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Elected Leaders Get Earful About I-20 Noise in Mozley Park, Commit to Action

State and local lawmakers who visited the neighborhood Wednesday said they’ll tap GDOT, federal legislators, and the governor to intervene.

Mozley Park residents discuss Interstate 20 noise pollution with state Sen. Sonya Halpern, state Rep. Mesha Mainor, and Atlanta City Council member Jason Dozier during a Sept. 13 walkthrough in the west Atlanta neighborhood. (Chauncey Alcorn/Capital B)

The roar of zooming cars and honking horns on Interstate 20 made it hard for local politicians to hear the complaints of their Mozley Park constituents as they walked through the residential neighborhood on Wednesday. 

Resident Mia Pennington used a phone app to show the lawmakers just how loud the highway noise can get. It reached 91 decibels around rush hour — noisier than lawn mowers and power drills, and loud enough to cause permanent hearing loss over an extended period of time, according to the American Academy of Audiology.

“This can’t be healthy,” Mozley Park resident Keith Palmer said as the elected leaders struggled to hear him at times.

Mozley Park residents have spent more than two years asking government officials to build a noise barrier along the interstate, which was designed in the late 1940s to serve as a “boundary” between Atlanta’s “White and Negro communities,” according to a 1960 city planning report.

Three state and local policymakers traveled to the predominantly Black, west Atlanta neighborhood Wednesday afternoon to see and hear the problem for themselves at the behest of their constituents.

Atlanta City Council member Jason Dozier, state Sen. Sonya Halpern, and state Rep. Mesha Mainor said they aren’t sure what they need to do to get a noise barrier built along I-20 at the southern border of Mozley Park, but they committed to taking action.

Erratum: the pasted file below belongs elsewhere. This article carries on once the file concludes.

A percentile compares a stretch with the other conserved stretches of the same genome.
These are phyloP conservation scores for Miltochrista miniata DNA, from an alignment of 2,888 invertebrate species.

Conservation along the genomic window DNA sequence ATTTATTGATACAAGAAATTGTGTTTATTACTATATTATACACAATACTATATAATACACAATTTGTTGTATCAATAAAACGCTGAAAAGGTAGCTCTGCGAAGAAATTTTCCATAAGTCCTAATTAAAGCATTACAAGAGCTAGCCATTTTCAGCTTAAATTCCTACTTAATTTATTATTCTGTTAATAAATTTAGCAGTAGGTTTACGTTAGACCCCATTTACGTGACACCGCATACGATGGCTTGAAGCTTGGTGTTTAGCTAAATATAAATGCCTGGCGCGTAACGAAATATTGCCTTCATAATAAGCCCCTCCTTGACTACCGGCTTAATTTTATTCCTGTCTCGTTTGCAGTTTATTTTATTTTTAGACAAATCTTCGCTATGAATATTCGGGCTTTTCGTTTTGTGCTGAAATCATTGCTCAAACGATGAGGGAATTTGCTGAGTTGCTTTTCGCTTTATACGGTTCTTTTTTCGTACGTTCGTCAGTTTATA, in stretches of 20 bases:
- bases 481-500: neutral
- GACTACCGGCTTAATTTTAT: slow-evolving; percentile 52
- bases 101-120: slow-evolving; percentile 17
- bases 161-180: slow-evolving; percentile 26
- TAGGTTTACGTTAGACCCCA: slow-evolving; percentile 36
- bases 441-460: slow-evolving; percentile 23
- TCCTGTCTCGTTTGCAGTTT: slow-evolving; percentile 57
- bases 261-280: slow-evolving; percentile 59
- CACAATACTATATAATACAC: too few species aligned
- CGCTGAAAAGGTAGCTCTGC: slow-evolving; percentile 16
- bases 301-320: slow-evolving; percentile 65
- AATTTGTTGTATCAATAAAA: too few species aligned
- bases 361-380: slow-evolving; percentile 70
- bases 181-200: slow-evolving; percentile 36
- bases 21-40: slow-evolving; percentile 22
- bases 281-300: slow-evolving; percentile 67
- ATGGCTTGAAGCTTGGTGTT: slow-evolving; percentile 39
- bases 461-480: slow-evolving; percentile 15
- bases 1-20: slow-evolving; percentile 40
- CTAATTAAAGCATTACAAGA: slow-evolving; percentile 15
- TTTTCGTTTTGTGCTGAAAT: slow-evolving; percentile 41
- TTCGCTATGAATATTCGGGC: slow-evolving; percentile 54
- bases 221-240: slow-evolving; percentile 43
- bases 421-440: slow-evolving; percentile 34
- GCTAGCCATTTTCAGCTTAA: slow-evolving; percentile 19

Mozley Park resident Keith Palmer talks to lawmakers about I-20 noise pollution in his neighborhood as vehicles whiz by. (Chauncey Alcorn/Capital B)

So far, Georgia Department of Transportation officials have refused to help, saying federal guidelines bar them from using taxpayer money to build a noise barrier unless a highway expansion project has been authorized.

Palmer asked the lawmakers to intervene, saying his grassroots organization, The Five Mile Project, has tapped leaders from other neighborhoods along I-20 to help build support for the cause.

“There’s strength in numbers,” he said. “We all have the same problem, so let’s see how we can address it.”

Halpern, a Democrat, said she’s scheduled to meet with GDOT officials about the matter before the end of the month. She said she will work to get the department to commission a decibel-level study as a first step, and will look for exceptions in the law that may permit or require the state to build a noise barrier.

“I can’t say that I have the power to change the process at GDOT,” Halpern said. “But I can say that what is in my ability to do is make sure that I am asking the questions and pushing back against the answers, and also thinking about different ways to approach it.”

I-20 is an interstate highway partly managed by GDOT, which uses federal government funding for road improvement projects.

Mainor said she will reach out to Democratic U.S. Sen. Jon Ossoff and Republican U.S. Rep. Rich McCormick to find funding solutions at the federal level. She also said she’d contact GOP Gov. Brian Kemp’s office to see if he can help solve the problem.

Mainor is a former Democrat who recently switched parties to become a Republican. She said her new ties to the party in power at the Georgia General Assembly may help her find a solution faster.

“The Republicans are in the majority, and so this is a great opportunity for me to show them, ‘I need your help,’” she said.

Traffic noise isn’t the only problem in Mozley Park. A recently repaired chain-link fence is all that’s keeping cars from crashing through a roughly 50-foot stretch of highway that runs adjacent to a neighborhood street and a small park where pedestrians walk and congregate.

Mozley Park residents Devin Landers, Cheron Pitchford, and Tresler Hodge were also at the meeting along with Dr. Jasmine Hope, who serves as chair of the local NPU.

Landers said the lack of lighting along Gordon Terrace SW near Racine Street also compels local residents to steer clear from the road at night.

“We get prostitution, we get crime, we get gunshots,” he said.

Hope works at Emory University in predominantly white Druid Hills, where there’s a sound barrier along I-20. She said she sees the differences between the Black neighborhood where she lives and the white neighborhood where she works every day when she travels on the highway. 

“The history of I-20, the racial motivation behind that, and to see it to this day in 2023, it is very disheartening for me,” she said. “It’s like a reminder of who I am. Even with my credentials, etc., this is where I live. So it does impact me.”

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